Pakistan livid with reports raising doubt over performance in Caribbean

Pakistan’s ODI series win over West Indies has garnered attention for irregular betting patterns © AFP

Karachi: Jul 28, 2013

The touring Pakistan team in the Caribbean is furious after a report in a British tabloid once again raised suspicions about their recent One-Day International (ODI) series win over the West Indies.

Although no one was willing to speak on record because of instructions from the Pakistan Cricket Board (PCB), a team official said everyone in the team was angry because of the reports.

“This is getting too much. Every time our team starts doing well or wins a series, these baseless reports come up. There is a lobby that wants to demoralize our players,” the official said.

He said the board had told the players to remain focused on their cricket and the T20 International match scheduled for Sunday and they would handle the issue.

British tabloid Daily Mail had claimed in a report that suspicious betting patterns were identified during the five-match ODI series between Pakistan and West Indies, while unusually slow run-rates during certain overs followed by bursts of high scoring had set alarm bells ringing in the International Cricket Council (ICC).

The report stated that “concerns were raised, in particular, around the tied third match of the series played in St Lucia a week ago on Friday, as well as the final game, which resulted in a last-ball win for Pakistan.”

The second ODI, which saw Pakistan fail to score a run off the bat in the first five overs after being set 233 to win, will also be scrutinised by officers of the ICC Anti-Corruption and Security Unit (ACSU), the report said.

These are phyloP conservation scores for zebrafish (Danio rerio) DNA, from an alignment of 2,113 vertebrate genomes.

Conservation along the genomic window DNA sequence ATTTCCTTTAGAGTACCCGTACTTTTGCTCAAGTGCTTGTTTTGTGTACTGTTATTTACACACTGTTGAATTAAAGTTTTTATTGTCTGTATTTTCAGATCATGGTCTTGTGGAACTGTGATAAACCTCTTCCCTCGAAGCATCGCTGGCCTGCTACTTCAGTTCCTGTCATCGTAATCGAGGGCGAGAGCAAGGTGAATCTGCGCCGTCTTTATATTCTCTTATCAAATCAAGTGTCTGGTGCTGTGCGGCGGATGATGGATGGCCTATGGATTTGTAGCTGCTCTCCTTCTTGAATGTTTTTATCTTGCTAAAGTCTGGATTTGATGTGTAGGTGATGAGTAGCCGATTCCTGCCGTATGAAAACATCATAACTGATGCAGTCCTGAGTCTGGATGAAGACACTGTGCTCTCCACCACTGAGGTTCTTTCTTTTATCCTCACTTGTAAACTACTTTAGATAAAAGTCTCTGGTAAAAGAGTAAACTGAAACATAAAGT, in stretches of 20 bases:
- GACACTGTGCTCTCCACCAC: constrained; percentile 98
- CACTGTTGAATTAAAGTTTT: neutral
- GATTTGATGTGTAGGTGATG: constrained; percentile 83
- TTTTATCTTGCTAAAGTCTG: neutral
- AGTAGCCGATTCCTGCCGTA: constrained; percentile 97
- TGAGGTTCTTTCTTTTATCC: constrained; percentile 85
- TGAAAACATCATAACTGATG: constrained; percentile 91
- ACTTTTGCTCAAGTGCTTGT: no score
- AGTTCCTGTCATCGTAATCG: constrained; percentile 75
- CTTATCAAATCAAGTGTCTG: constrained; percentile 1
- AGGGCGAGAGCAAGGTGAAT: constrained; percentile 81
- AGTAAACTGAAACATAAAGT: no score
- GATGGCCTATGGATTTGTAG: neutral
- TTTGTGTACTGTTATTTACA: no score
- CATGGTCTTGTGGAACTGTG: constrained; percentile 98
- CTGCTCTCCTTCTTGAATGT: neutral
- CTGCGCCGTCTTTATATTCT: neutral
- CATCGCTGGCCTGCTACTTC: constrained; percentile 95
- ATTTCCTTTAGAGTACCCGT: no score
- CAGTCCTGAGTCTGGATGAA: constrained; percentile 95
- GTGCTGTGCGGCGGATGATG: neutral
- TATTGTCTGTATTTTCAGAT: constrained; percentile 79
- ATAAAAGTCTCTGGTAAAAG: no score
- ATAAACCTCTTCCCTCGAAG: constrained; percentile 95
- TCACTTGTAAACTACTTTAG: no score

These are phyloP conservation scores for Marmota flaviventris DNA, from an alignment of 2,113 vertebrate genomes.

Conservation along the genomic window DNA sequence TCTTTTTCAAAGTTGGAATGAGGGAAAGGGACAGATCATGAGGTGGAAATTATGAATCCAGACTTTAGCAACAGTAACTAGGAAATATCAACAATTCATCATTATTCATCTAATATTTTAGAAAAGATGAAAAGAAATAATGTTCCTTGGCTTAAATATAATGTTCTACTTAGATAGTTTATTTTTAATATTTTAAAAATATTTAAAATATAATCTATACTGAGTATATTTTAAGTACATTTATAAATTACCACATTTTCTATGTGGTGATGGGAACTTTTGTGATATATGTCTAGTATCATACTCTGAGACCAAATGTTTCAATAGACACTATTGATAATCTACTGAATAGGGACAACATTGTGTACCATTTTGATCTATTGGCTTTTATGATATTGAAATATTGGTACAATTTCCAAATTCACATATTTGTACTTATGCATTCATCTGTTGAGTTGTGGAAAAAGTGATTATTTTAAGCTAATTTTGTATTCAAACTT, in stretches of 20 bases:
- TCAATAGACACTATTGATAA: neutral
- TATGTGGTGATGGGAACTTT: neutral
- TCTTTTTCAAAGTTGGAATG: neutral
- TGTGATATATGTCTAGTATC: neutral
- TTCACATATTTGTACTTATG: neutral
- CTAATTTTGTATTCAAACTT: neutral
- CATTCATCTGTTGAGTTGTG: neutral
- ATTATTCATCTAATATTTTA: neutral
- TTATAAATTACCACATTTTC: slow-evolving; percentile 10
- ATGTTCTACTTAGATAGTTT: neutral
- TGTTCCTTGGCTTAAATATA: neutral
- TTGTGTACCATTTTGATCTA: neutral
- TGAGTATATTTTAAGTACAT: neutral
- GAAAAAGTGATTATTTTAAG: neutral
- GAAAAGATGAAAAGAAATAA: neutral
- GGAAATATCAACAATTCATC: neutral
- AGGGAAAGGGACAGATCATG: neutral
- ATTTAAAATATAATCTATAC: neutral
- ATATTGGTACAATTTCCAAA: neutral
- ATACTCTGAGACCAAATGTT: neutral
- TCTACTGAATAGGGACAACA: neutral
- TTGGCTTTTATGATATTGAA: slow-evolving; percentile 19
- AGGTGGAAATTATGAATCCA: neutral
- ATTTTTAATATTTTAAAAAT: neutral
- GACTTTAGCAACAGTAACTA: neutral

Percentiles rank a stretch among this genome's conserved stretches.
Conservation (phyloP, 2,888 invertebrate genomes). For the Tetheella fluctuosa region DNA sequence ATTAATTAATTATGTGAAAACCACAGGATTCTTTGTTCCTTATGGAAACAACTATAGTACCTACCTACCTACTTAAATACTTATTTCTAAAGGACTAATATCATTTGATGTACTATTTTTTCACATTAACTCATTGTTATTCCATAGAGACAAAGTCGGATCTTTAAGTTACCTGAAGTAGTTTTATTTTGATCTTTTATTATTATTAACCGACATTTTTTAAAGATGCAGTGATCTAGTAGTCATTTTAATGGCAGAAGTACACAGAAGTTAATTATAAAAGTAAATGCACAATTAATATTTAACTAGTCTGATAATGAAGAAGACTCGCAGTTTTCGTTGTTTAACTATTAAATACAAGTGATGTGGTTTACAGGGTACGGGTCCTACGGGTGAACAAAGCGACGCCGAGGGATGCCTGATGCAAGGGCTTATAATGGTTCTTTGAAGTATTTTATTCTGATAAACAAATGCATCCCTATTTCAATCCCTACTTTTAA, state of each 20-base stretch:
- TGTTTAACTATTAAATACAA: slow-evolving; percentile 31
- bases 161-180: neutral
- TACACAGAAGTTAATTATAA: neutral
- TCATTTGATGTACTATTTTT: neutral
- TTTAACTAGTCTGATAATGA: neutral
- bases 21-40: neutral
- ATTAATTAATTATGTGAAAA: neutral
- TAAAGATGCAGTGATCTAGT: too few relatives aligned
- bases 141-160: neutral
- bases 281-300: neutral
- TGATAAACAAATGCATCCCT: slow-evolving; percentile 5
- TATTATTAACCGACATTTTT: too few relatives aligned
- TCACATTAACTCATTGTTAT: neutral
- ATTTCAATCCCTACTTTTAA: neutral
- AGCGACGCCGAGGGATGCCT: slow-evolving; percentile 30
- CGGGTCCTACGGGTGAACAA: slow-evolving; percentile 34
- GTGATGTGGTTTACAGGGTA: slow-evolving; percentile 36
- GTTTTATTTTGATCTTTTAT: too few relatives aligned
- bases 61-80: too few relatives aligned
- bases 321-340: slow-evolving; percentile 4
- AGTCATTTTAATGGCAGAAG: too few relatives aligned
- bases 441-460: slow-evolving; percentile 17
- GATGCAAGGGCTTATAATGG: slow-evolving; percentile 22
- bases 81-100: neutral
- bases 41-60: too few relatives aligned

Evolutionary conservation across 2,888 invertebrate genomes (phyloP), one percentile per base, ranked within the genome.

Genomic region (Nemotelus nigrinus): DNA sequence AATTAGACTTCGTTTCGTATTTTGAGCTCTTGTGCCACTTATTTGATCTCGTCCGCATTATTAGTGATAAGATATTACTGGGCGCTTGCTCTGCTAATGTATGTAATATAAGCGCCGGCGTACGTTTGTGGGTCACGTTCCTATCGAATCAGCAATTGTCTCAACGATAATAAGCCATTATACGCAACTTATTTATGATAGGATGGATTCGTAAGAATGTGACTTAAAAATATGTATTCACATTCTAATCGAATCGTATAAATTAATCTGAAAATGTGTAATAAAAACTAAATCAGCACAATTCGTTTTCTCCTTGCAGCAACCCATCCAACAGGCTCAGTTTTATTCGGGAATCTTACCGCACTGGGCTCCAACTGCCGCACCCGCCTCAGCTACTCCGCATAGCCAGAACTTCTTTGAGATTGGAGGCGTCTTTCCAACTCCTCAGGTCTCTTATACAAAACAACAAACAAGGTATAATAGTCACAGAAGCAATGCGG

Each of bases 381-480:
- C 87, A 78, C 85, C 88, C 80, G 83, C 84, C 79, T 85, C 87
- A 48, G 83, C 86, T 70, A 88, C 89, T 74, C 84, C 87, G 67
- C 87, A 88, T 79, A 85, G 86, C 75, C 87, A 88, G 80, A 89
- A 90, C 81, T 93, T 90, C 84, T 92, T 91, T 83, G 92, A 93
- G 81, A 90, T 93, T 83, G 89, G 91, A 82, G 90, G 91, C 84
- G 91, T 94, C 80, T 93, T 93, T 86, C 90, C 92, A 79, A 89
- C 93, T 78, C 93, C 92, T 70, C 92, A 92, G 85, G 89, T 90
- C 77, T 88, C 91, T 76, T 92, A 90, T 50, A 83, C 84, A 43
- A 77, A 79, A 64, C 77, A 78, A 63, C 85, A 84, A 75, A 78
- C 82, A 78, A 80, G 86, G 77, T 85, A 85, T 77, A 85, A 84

According to the report, one betting website reported “unusually large sums of money being wagered between innings on a tied result during the third ODI after the West Indies were set 230 to win from 50 overs.”

Pakistan’s former captain, Rashid Latif, who in 1994 blew the whistle on match-fixing and had also warned the ICC in advance about the menace of spot-fixing, said the Daily Mail report needed to be taken seriously.

“I say this because unless our board takes it seriously these allegations and suspicions about our team will always continue in the foreign media. The board must now act quickly and establish whether the report is just an attempt to demoralize our team and damage our image or has some substance,” Latif told PTI.

“Either way it must not be ignored. If the report is just fiction and an attempt to malign our cricket reputation then it is time the board took the newspaper to court and sought damages as this is the only way to end this campaign against us,” he said.

Latif said the betting patterns mentioned in the report did need to be investigated. He said what he found surprising was that the recent series had no sponsors at all.

Pakistan’s former batsman and coach, Mohsin Khan said he was very upset with the report.

“There is no official comment from the ICC in the report, there is no solid evidence, the entire report is based on imagination and yet it has done the damage and maligned our players, which is so sad,” he said.

Mohsin, who has also worked as chief selector, said that it was ironic that stranger results and happenings were witnessed in the Indian Premier League and in recent international matches involving other teams but it was always the Pakistan team that was targeted in the foreign media.

“I don’t know but surely our board needs to do something about this because such reports indirectly do hurt and affect the players and I say this with experience,” he said.

Former PCB official, Arif Abbasi admitted that the proven involvement of some players in fixing had led to the Pakistan team being an easy target for the tabloid press.

“But there is no doubt this situation is also the result of some inapt handling of things by our board which has been quick to disown players in the past.”

No official of the PCB was willing to comment on the development pointing out they were already other problems facing them because of the restrictions placed by the judgment of the Islamabad High Court.